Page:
What Is Inhaled Allergens?

  • Linda NkrumahBiological Sciences with International Year, University of Birmingham, UK


Inhaled allergens are substances in the environment that, when inhaled, can trigger allergic reactions in individuals who are sensitive to them. These allergens are typically harmless to most people but can cause a range of symptoms and health issues in those with allergies. Common inhaled allergens include pollen, dust mites, pet dander, and mould spores. Understanding these allergens and their effects is so important for people who are more susceptible to reacting.  

Allergies are on the rise worldwide, affecting millions of people. Inhaled allergens play a significant role in causing allergic reactions, which can be uncomfortable and, in some cases, life-threatening. 

In this article, we will delve into the various types of inhaled allergens, how they trigger allergic reactions, common allergic conditions associated with them, methods of diagnosis, and strategies for prevention and management. 

Types of inhaled allergens 


Pollen allergies, often referred to as hay fever or allergic rhinitis, are highly seasonal. Pollen is a common inhaled allergen produced by plants for reproduction. Trees, grasses, and weeds release pollen grains into the air, where they can be inhaled by individuals with allergies. Different types of plants release pollen at different times of the year, leading to varying symptoms in spring, summer, and fall. 

Dust mites 

Dust mites are microscopic insect-like pests that thrive in household dust. They feed on dead skin cells and are commonly found in bedding, carpets, and upholstered furniture. When their faeces and body fragments become airborne, it can trigger a reaction in those who are allergic.

Pet dander 

Pet dander consists of tiny particles of skin flakes, saliva, and urine from cats, dogs, and other animals with fur or feathers. 

Pet dander can create an allergic reaction in individuals who are sensitive to it. Symptoms may vary from mild to severe and can be particularly challenging for pet owners with allergies. 

Mould spores 

Mould spores thrive in damp and humid environments. They can be found both indoors and outdoors and often grow in places with a lot of moisture, such as around leaks in roofs or windows or where there has been flooding.

Inhaling mould spores can lead to various health issues, including allergic reactions, respiratory problems, and fungal infections. Individuals with compromised immune systems are particularly vulnerable. 

How inhaled allergens trigger allergic reactions 

Immune system response 

When inhaled allergens enter the body, the immune system recognises them as foreign invaders and produces antibodies (the proteins in your body that protect you from bacteria and viruses). Allergic reactions specifically trigger an antibody called immunoglobulin E (IgE).1 

Histamine release 

The IgE antibodies are triggered when you are first exposed to an allergen release of histamine and other chemicals. Histamine is responsible for many allergy symptoms, such as sneezing, itching, and congestion.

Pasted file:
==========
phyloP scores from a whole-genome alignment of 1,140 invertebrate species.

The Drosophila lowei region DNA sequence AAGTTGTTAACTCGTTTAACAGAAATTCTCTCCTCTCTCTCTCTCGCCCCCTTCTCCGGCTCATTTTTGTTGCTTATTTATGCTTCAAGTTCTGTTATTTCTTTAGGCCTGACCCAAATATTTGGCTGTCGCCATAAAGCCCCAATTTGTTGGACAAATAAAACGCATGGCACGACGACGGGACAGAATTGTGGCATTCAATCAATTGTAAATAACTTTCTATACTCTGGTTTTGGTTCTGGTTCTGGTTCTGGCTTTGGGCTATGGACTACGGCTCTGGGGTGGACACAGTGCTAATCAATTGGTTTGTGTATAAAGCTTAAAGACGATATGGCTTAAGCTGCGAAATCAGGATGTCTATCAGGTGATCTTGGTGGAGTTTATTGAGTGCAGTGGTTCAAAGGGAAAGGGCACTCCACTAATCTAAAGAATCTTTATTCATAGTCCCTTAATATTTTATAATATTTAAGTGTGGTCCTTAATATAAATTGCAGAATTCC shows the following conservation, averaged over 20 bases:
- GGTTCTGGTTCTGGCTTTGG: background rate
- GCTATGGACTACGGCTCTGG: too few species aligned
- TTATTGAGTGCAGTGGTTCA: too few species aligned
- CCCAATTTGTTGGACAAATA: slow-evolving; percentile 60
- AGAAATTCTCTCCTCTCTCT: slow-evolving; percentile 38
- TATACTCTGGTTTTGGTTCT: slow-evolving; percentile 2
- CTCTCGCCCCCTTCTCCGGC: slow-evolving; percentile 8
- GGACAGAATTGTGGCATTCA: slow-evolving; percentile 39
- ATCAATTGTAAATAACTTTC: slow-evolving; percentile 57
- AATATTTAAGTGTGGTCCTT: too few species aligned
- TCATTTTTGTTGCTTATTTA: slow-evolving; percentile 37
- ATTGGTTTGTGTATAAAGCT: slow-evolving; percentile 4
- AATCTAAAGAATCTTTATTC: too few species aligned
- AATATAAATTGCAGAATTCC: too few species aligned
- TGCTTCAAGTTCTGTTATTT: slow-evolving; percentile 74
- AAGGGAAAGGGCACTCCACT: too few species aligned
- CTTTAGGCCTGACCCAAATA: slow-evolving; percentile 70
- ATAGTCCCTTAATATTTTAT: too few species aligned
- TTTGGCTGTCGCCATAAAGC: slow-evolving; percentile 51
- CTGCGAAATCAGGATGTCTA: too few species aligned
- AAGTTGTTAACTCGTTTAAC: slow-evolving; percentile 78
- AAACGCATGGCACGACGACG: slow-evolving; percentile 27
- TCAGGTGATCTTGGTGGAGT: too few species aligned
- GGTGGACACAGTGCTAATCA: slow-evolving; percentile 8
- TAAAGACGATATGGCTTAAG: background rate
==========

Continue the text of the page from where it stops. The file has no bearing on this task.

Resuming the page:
Symptoms of allergic reactions 

Respiratory symptoms 

  • Sneezing: Frequent and repetitive sneezing is a common allergic response, especially when exposed to inhaled allergens like pollen or dust mites.
  • Nasal congestion: Allergens can cause the nasal passages to become congested, making it difficult to breathe through the nose.
  • Runny nose: An increase in nasal discharge is a typical allergic symptom, often accompanied by clear or watery mucus.
  • Coughing: Allergies can irritate the throat and airways, leading to bouts of coughing.
  • Wheezing: Wheezing is a whistling or rattling sound that can occur when the airways constrict due to exposure to allergens, particularly in individuals with asthma.
  • Shortness of breath: In some cases, allergic reactions can lead to difficulty breathing or a sensation of breathlessness.
  • Chest tightness: Allergic reactions may cause chest discomfort or tightness, especially in individuals with asthma.2

Skin reactions 

  • Itching: One of the most common skin symptoms associated with allergies is itching, which can affect different parts of the body.
  • Hives: Hives, also known as urticaria, are raised, itchy welts on the skin that can vary in size and shape.
  • Eczema flare-ups: Allergic reactions can exacerbate existing atopic dermatitis (eczema), leading to redness, inflammation, and increased itching.
  • Contact dermatitis: Inhaled allergens can sometimes cause contact dermatitis, a skin rash triggered by direct skin contact with the allergen.

Eye and nasal symptoms 

  • Red, itchy eyes: Allergies can cause the eyes to become red, itchy, and irritated.
  • Watery eyes: Increased tear production is a common response to eye irritation caused by allergens.
  • Runny nose: In addition to nasal congestion, allergies often result in a runny or drippy nose.
  • Postnasal drip: Allergens can trigger excess mucus production, leading to the sensation of mucus dripping down the back of the throat.

Common allergic conditions related to inhaled allergens 

Allergic rhinitis (Hay fever) 


Allergic rhinitis, commonly known as hayfever, is characterised by symptoms such as sneezing, nasal congestion, runny nose, itchy or watery eyes, and fatigue. These symptoms can be bothersome and affect daily life.

Seasonal vs. perennial allergic rhinitis 

Seasonal allergic rhinitis occurs during specific times of the year, usually when certain plants release pollen. Common triggers include tree pollen in spring, grass pollen in late spring and summer, and weed pollen in late summer and fall.   

Perennial allergic rhinitis, on the other hand, can occur year-round due to indoor allergens like dust mites and pet dander.3 Symptoms, therefore, persist regardless of the season. 


Relationship with inhaled allergens 

Inhaled allergens are a significant trigger for asthma. Exposure to allergens can lead to asthma symptoms such as coughing, wheezing, shortness of breath, and chest tightness. 

Triggers and symptoms 

Asthma exacerbations can be triggered by inhaled allergens, tobacco smoke, pollution, respiratory infections, and exercise. Managing allergen exposure is crucial for asthma control. 

Atopic dermatitis (Eczema) 

Skin allergies and inhaled allergens 

While atopic dermatitis is primarily a skin condition, inhaled allergens like pollen can exacerbate symptoms. Allergic reactions can lead to skin flare-ups characterised by red, itchy, and inflamed patches.